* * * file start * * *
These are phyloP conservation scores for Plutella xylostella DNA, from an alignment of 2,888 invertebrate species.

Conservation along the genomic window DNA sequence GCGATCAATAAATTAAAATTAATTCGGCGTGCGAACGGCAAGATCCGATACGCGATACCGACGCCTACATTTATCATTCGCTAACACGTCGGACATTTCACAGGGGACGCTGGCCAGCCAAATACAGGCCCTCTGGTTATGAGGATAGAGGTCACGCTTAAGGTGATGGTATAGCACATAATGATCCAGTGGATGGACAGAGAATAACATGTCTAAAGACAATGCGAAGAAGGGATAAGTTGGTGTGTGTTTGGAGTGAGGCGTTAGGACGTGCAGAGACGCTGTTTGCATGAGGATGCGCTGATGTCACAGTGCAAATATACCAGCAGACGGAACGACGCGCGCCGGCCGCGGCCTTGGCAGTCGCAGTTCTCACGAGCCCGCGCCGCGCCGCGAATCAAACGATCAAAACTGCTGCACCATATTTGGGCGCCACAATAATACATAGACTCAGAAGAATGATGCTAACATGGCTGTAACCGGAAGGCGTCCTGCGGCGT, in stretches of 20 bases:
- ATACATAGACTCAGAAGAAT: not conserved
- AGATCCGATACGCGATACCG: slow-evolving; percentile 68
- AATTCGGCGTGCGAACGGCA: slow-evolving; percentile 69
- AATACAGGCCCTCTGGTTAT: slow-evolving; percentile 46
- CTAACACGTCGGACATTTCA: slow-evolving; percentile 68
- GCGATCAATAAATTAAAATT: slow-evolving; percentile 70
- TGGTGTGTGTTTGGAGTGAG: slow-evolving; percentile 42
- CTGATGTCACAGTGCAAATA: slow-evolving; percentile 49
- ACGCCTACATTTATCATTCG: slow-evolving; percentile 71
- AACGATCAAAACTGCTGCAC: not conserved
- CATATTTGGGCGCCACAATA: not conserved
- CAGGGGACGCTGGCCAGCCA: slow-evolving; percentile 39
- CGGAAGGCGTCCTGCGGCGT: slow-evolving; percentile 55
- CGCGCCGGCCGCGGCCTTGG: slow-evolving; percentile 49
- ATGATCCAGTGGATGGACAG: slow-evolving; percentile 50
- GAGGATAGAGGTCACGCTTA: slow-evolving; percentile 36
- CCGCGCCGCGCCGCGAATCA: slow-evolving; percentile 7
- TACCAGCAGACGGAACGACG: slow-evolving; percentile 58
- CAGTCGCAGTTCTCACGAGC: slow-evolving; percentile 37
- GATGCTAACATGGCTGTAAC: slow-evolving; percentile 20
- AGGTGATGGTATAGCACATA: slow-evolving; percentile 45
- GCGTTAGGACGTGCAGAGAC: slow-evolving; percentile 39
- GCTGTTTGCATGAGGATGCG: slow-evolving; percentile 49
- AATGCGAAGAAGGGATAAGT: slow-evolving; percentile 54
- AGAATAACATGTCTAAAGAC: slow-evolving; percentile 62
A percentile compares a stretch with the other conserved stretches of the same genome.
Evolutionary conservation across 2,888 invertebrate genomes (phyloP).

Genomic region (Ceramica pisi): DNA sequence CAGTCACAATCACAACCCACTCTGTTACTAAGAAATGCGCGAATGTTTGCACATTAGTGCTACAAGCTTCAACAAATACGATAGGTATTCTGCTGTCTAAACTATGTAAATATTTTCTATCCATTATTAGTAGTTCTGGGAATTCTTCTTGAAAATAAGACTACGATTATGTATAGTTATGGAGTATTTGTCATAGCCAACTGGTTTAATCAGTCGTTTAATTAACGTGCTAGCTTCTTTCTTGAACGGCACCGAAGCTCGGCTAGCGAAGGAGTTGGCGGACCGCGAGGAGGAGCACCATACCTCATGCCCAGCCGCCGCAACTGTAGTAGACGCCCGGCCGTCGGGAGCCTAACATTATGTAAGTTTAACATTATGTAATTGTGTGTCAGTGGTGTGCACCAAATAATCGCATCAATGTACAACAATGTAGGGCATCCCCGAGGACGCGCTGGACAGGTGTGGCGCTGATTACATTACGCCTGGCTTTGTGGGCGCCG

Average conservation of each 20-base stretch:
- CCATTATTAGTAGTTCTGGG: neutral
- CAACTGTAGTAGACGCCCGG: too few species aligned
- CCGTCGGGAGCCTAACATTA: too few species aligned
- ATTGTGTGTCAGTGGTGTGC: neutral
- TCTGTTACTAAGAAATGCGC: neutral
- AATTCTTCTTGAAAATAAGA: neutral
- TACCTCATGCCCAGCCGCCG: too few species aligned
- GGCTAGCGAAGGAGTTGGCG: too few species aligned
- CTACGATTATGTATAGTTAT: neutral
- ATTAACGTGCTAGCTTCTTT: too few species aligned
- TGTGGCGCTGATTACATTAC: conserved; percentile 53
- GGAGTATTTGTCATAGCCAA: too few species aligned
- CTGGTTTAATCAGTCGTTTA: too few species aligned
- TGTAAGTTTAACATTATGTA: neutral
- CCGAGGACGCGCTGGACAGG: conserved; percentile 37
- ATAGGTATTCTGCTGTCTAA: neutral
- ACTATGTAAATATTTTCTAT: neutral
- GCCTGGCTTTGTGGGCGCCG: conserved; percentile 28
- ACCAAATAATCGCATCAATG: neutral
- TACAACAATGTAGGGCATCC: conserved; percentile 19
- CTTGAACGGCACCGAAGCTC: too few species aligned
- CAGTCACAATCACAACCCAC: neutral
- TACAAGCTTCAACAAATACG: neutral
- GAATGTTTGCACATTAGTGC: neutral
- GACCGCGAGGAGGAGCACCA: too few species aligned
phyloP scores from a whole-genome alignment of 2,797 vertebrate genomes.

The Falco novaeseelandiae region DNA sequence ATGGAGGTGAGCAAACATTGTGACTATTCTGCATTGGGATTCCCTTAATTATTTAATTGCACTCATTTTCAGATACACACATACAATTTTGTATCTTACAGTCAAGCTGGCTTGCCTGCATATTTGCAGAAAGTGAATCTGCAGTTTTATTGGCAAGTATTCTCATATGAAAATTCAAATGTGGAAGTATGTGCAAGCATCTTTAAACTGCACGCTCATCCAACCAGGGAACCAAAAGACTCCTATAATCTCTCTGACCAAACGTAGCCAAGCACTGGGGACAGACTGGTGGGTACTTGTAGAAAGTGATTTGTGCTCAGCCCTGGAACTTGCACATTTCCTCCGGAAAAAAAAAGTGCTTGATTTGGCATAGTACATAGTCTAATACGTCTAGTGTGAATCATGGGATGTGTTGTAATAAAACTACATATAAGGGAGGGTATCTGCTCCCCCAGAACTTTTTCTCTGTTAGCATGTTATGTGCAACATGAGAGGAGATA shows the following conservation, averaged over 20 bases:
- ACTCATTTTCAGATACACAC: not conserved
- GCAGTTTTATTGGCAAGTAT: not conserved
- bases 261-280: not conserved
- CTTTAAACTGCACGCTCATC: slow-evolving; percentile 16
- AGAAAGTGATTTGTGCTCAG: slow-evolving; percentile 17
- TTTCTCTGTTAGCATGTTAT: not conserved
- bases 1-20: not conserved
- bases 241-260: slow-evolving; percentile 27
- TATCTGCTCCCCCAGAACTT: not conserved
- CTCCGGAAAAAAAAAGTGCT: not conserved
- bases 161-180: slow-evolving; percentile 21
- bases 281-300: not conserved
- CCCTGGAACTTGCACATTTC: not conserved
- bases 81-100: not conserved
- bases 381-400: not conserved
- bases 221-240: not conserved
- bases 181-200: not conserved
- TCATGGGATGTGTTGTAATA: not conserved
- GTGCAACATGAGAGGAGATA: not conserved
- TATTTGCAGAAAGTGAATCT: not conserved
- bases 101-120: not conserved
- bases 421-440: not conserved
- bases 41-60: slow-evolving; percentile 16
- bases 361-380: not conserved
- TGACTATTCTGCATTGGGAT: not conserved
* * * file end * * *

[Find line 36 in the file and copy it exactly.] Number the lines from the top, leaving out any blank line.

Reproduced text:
- TCTGTTACTAAGAAATGCGC: neutral